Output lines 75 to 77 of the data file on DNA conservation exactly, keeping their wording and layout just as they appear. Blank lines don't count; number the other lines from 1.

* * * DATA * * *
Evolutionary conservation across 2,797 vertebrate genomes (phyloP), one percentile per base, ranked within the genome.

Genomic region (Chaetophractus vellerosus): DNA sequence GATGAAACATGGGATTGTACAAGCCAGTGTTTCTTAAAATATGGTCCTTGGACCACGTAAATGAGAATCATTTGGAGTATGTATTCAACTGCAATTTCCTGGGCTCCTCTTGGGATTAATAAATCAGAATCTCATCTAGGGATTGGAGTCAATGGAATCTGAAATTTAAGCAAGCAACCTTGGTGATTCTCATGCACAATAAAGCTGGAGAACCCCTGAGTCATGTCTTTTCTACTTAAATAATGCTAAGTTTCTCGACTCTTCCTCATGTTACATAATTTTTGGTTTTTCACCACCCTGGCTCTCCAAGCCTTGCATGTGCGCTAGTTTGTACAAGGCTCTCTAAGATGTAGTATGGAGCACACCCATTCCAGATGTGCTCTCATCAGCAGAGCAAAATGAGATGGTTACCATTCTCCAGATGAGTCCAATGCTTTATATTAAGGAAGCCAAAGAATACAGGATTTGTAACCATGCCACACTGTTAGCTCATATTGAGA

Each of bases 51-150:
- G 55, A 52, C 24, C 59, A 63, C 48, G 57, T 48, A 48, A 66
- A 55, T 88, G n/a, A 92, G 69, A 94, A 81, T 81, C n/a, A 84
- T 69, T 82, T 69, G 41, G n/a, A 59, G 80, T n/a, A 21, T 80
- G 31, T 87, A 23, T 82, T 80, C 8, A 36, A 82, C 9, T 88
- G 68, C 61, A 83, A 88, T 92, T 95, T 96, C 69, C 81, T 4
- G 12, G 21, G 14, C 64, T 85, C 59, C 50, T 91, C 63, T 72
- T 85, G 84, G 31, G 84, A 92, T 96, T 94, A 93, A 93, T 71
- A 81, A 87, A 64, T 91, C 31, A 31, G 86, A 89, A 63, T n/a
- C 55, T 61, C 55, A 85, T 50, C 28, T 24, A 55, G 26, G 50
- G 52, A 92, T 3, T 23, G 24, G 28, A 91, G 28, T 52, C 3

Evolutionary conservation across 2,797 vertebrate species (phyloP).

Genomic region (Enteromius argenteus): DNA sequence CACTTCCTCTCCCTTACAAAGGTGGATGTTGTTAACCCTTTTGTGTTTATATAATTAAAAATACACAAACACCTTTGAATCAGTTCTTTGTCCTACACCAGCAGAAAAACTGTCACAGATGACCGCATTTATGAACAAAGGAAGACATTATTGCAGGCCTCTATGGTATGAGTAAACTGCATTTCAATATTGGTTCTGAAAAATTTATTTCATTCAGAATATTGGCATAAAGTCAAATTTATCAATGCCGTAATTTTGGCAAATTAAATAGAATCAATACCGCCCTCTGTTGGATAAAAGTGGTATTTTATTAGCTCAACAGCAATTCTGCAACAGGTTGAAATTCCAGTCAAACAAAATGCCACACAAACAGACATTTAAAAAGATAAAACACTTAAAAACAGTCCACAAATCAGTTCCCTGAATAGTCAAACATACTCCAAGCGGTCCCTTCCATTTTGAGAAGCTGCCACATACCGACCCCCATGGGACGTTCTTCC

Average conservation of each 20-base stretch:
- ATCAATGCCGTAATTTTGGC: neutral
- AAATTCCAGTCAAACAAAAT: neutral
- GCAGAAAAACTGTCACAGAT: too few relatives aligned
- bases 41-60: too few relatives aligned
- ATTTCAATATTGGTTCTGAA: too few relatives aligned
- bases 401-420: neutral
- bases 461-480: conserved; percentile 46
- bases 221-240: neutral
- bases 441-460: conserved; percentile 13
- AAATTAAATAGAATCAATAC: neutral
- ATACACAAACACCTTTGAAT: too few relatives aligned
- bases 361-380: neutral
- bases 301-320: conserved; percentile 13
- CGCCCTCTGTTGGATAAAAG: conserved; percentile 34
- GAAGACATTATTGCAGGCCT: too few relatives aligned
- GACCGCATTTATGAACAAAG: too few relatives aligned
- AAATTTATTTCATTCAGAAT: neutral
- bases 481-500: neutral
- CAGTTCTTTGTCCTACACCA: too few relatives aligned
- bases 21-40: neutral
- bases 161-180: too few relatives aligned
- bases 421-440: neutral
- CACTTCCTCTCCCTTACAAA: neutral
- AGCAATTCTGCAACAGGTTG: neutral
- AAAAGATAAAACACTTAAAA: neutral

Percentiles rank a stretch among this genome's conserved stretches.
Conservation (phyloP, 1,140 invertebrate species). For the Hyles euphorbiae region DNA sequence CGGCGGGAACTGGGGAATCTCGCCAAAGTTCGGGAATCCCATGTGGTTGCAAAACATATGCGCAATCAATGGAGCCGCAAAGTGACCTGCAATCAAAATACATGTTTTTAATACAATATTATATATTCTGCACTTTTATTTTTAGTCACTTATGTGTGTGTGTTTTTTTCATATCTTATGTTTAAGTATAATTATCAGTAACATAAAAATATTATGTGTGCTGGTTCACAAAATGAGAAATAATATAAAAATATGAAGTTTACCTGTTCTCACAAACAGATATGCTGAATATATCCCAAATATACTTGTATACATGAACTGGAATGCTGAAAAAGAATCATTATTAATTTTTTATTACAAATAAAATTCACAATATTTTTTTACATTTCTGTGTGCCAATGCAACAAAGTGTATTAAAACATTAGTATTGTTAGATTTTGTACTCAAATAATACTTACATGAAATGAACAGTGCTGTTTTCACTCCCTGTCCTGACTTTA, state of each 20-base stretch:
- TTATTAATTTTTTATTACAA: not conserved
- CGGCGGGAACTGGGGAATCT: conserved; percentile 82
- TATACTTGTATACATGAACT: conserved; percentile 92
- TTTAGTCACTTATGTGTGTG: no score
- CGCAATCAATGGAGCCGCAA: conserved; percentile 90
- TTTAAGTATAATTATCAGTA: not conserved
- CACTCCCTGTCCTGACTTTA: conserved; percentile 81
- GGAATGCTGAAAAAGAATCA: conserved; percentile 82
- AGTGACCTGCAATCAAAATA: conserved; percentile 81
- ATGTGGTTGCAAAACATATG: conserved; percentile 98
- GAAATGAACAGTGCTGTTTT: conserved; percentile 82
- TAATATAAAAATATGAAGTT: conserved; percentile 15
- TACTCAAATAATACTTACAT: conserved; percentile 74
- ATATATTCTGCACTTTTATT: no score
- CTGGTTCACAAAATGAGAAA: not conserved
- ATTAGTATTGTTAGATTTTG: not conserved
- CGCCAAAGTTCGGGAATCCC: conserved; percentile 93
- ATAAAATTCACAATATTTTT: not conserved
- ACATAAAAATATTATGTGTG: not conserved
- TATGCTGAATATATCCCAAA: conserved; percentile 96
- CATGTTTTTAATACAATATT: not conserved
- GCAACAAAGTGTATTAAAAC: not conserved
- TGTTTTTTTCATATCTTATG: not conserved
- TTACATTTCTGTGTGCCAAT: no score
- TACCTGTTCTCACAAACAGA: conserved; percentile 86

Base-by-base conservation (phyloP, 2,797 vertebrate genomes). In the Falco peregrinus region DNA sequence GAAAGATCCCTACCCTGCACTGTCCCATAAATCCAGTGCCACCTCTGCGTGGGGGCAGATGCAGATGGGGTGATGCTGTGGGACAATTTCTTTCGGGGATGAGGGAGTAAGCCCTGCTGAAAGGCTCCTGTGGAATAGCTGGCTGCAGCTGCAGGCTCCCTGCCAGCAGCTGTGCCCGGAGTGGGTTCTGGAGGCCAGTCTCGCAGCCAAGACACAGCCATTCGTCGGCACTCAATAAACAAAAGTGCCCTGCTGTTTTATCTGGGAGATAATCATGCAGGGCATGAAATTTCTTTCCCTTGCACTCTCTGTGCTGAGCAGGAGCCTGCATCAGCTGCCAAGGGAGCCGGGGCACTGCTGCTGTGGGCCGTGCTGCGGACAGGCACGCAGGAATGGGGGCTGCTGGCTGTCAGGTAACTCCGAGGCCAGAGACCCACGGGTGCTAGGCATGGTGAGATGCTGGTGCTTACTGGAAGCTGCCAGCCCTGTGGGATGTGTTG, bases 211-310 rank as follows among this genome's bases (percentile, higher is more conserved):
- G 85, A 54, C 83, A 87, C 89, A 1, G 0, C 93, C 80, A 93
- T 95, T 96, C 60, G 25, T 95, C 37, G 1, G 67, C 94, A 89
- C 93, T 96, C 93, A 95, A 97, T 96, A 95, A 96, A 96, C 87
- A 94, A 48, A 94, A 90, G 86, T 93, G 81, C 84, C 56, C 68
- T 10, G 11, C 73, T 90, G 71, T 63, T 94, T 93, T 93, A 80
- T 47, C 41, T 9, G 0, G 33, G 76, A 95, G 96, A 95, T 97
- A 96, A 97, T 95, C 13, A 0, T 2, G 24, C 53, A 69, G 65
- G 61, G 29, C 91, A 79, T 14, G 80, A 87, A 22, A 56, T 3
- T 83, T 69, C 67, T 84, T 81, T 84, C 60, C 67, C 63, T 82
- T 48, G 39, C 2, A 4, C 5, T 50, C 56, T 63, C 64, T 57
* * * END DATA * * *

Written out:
- T 47, C 41, T 9, G 0, G 33, G 76, A 95, G 96, A 95, T 97
- A 96, A 97, T 95, C 13, A 0, T 2, G 24, C 53, A 69, G 65
- G 61, G 29, C 91, A 79, T 14, G 80, A 87, A 22, A 56, T 3